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Building Clean, Climate-Resilient Communities through FEMA’s Grant Programs

On Aug. 16, 2022, President Biden signed the Inflation Reduction Act into law, marking a historic commitment to build a new clean energy economy and tackle the climate crisis.

The historic law authorizes the Robert T. Stafford Disaster Recovery and Emergency Act to provide financial assistance for costs associated with low-carbon building or construction materials and incentives that encourage low-carbon and net-zero energy projects. These funds and incentives support FEMA’s 2022-2026 Strategic Plan goal of leading “whole of community in climate resilience” and encourage state, tribal, territories, and local partners to make strategic investments to build climate-resilient communities.

These clean, climate-resilient considerations are applicable to materials through FEMA’s Hazard Mitigation Grant Program (HMGP), Building Resilient Infrastructure and Communities (BRIC), and Public Assistance (PA) Programs.

Additionally, net-zero projects are applicable through FEMA’s Hazard Mitigation Grant Program (HMGP), Hazard Mitigation Grant Program Post-Fire, Pre-Disaster Mitigation (PDM), Building Resilient Infrastructure and Communities (BRIC), and Public Assistance (PA) Programs.

FEMA's Role

The Inflation Reduction Act authorizes FEMA to fund costs associated with low-carbon materials, even when the costs are higher than those for conventional materials, to help cut carbon pollution, and build back cleaner and more resilient. These efforts support the Federal Buy Clean Initiative to spur the development of lower carbon construction materials.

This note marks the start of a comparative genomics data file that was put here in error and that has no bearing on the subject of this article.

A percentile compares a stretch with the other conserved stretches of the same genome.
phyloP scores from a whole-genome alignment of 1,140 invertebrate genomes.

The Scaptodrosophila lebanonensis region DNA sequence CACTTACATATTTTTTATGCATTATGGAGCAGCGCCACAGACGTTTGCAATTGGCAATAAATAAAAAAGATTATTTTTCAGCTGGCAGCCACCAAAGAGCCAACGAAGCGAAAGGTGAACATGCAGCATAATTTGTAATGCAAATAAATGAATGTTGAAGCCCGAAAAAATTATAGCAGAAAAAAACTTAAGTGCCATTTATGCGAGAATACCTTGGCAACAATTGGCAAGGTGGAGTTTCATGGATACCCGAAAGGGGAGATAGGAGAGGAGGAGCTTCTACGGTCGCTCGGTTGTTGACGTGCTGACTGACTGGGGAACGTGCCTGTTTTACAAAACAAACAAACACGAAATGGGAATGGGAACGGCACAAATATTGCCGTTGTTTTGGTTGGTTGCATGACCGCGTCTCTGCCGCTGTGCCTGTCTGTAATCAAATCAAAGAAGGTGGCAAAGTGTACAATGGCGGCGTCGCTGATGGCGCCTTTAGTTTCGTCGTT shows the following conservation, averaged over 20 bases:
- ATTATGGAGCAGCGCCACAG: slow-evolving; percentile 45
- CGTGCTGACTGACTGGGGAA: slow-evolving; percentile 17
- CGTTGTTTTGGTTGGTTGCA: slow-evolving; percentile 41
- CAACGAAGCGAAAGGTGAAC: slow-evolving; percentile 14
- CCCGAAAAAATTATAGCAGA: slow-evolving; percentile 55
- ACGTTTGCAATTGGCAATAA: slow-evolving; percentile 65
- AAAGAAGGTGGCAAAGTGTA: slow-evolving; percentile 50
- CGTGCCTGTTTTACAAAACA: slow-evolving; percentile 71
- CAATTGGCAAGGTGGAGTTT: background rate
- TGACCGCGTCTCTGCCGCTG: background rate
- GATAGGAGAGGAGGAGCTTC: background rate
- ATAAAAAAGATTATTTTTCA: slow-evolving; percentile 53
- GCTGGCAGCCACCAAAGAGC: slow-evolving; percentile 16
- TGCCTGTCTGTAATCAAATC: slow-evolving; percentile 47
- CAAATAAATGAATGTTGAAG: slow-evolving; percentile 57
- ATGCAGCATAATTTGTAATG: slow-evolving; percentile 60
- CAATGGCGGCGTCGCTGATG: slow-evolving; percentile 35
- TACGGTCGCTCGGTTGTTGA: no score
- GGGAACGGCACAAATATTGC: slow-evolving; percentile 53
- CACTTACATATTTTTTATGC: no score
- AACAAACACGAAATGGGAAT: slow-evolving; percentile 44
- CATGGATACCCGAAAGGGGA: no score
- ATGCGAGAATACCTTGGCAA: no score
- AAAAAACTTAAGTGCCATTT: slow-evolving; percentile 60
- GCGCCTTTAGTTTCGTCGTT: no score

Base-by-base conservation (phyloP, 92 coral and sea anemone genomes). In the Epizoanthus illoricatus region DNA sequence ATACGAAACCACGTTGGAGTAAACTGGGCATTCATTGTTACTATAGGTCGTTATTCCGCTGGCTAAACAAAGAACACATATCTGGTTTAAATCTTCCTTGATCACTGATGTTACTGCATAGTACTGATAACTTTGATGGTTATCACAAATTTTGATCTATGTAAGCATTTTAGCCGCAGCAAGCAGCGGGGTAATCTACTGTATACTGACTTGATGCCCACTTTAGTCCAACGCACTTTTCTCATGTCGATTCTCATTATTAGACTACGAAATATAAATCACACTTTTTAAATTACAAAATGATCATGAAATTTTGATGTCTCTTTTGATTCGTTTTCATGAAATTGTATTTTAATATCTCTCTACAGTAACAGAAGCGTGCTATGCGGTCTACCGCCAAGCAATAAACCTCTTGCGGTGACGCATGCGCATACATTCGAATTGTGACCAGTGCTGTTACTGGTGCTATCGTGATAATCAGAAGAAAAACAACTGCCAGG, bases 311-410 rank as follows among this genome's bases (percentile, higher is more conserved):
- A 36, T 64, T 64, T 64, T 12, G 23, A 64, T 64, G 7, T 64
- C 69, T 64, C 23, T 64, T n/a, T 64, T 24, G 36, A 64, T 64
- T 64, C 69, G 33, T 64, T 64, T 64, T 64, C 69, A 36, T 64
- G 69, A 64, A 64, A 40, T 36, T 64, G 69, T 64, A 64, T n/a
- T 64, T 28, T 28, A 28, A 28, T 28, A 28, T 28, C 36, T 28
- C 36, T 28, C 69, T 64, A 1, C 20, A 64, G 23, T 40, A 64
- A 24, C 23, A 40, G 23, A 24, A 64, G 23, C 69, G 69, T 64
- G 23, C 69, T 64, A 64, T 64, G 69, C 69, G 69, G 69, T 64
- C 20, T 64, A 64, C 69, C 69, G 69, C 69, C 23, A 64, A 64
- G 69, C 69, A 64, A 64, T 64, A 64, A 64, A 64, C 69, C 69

Under the Act, FEMA defines eligible low-carbon materials as concrete, asphalt, glass and steel that have a Global Warming Potential (GWP) lower than the estimated industry averages of similar products in North America. This information will be reported through an Environmental Product Declaration (EPD).

States, tribes, territories and local communities will have more access to cleaner materials through eligible FEMA programs as communities rebuild or take initiatives to become more resilient. This ensures communities can help advance the clean energy economy as the they confront the impacts of the climate crisis.

Low Carbon Construction Materials

FEMA is targeting construction materials with the highest greenhouse gas emissions including: 

  • Concrete 
  • Asphalt 
  • Glass 
  • Steel 

In 2024, FEMA will be launching pilot projects across the nation that incorporate low carbon construction materials and significantly reduce greenhouse gas emissions. 

Net-Zero Energy Projects and Retrofits

Net-zero energy projects reduce utility costs for communities and significantly reduce greenhouse gas pollution and climate related hazards. Examples of Net-zero energy projects include:  

  • On-site or off-site renewable energy including solar panels, microgrids, community solar, green retail tariffs, etc. 
  • Heat-pumps 
  • Electric stoves 
    • Induction Stoves 
  • Certified high-performance equipment and appliances 
  • Structure and glazing modifications for passive heating/cooling 

Examples of Net-Zero Energy projects already funded by FEMA include Blue Lake Rancheria Tribe’s Microgrid and the Newark Ironbound Resiliency Hub

Tools and Resources

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Learn about other ways FEMA is addressing climate change.

Contact Us

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For more information on the Inflation Reduction Act, email